The heading give's the rationale for the story, its the thinking process that should be interesting to a discerning reader.
The article is written by an economist I greatly admire in Greg Canavan, when you read this you may pick up some more information about climate alarmism. It is not a climate change article. just like the previous one that has gone unread (so be it) but one that more of the "unwashed" should listen to and understand where we are going.
Why am I publishing these things? because the ignorance around climate alarmism has been lost in the debate about "climate change".Underlined emphasis is mine.
You could see this coming…
I wrote as much in an article for The Insider back in June…
With the coming energy transition, does oil (and other fossil fuel energies) fade off into the sunset, or does it go out with a bang?
Most people I know think the fossil fuel industry is a dead man walking. Demand will relentlessly drop in the years ahead, and prices will fall along with it.
The court rulings and shareholder activism (against fossil fuel companies) will do one thing: make investment in new supply that much harder/more expensive. That wouldn’t be so bad if you think demand was going to drop off a cliff anyway. But it’s not going to happen.
Not unless you believe in fairy tales.
After reading the International Energy Agency’s (IEA) report about how we get to ‘net zero by 2050’, I’m even more bullish on energy prices long term. In my view, the sector will go out with a bang, not a whimper.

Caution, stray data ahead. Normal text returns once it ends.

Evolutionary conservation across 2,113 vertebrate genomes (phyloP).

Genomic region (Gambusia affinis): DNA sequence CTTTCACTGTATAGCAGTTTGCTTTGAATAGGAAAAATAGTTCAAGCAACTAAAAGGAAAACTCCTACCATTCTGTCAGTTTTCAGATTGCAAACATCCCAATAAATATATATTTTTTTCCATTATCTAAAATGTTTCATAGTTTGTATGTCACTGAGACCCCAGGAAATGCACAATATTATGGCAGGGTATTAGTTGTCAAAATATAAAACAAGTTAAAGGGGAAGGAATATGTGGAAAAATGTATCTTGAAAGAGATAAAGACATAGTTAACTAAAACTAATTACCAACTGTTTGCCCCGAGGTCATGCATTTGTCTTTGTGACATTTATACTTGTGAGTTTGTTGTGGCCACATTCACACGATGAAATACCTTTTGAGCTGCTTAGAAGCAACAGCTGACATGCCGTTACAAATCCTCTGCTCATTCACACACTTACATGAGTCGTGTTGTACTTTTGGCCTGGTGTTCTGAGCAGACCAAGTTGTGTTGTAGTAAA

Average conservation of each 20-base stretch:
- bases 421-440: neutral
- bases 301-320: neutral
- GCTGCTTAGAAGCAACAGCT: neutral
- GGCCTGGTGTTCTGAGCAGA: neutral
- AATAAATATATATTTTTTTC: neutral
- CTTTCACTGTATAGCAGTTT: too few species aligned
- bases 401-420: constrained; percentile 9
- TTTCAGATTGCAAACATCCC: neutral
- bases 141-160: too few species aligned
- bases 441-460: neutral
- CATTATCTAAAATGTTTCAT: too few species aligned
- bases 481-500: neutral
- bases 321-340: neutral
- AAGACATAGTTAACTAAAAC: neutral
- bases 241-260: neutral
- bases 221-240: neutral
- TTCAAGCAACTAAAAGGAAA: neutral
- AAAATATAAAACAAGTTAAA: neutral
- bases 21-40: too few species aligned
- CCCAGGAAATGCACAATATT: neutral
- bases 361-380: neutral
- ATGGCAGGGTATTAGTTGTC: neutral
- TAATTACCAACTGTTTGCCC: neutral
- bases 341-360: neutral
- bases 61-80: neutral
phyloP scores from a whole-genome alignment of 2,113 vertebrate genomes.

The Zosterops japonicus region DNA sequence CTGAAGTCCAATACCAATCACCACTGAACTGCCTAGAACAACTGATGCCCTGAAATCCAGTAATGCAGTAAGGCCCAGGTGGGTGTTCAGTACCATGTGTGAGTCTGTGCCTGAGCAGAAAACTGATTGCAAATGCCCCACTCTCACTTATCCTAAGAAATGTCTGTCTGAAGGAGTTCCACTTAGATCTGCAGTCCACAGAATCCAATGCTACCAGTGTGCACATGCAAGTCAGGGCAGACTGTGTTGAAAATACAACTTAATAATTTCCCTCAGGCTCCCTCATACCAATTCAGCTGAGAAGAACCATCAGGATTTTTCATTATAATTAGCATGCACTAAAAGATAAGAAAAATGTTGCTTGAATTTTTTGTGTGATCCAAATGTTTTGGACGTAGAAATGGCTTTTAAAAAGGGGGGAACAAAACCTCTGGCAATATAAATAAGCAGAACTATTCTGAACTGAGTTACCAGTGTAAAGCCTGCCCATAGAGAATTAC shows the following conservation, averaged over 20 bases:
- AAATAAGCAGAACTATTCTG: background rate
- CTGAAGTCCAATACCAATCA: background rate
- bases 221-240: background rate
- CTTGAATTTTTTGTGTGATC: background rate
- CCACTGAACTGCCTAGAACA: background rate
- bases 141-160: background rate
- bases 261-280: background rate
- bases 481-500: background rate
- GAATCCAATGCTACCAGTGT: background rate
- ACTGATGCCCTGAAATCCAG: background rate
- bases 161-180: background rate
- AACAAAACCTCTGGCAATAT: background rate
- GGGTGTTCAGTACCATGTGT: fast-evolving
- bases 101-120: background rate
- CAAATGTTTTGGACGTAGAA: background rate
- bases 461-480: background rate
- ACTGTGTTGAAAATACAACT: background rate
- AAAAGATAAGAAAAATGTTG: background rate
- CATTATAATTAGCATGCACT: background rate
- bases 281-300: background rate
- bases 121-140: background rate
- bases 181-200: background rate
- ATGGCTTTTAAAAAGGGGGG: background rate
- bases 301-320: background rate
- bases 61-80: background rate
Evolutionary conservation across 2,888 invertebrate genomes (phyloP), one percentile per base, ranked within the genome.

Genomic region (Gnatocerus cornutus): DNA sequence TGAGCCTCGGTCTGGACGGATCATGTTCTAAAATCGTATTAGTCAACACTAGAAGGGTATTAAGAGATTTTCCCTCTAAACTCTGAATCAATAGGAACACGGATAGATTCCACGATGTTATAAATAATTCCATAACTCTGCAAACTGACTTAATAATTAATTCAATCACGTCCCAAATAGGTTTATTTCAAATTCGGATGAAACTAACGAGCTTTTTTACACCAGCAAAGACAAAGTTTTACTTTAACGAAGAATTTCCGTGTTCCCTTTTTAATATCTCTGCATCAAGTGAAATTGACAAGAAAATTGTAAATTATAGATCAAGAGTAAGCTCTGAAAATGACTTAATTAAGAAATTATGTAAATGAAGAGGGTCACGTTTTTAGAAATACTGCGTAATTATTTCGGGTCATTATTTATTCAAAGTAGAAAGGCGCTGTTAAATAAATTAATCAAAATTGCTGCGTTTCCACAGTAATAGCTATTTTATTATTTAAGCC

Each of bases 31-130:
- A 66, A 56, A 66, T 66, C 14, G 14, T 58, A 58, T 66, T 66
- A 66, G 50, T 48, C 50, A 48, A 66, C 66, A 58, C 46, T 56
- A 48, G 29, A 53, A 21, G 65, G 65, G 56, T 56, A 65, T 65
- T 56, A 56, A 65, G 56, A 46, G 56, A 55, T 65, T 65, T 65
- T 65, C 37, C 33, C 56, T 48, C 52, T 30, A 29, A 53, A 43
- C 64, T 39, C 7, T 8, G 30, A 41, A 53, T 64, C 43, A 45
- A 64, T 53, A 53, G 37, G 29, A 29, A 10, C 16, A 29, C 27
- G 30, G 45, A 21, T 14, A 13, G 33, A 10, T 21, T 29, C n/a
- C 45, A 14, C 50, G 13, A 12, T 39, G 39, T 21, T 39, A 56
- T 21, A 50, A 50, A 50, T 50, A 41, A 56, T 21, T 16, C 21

Let me explain…
In the document, the IEA provides a few scenarios:
The Stated Policies Scenario (STEPS)
The Announced Pledges Case (APC)
STEPS ‘takes account only of specific policies that are in place or have been announced by governments’. The APC ‘assumes that all announced national net zero pledges are achieved in full and on time, whether or not they are currently underpinned by specific policies’.
It is easy to make a virtue signalling pledge about net-zero emissions by 2050. Especially when you know you’re not going to be around then. But it’s another thing to make it happen.
So the scenario based on ‘announced pledges’ is not realistic. It might sound good, but it’s not realistic to make any investment assumptions based on it.
Let’s look at STEPS, then. This is more realistic because developing nations simply won’t jeopardise their growth by turning away from cheap fossil fuels.
‘There is strong divergence between the outlook for emissions in advanced economies on one hand and the emerging market and developing economies on the other. In advanced economies, despite a small rebound in the early 2020s, CO2 emissions decline by about a third between 2020 and 2050, thanks to the impact of policies and technological progress in reducing energy demand and switching to cleaner fuels. In emerging market and developing economies, energy demand continues to grow strongly because of increased population, brisk economic growth, urbanisation and the expansion of infrastructure: these effects outweigh improvements in energy efficiency and the deployment of clean technologies, causing CO2 emissions to grow by almost 20% by the mid‐2040s, before declining marginally to 2050.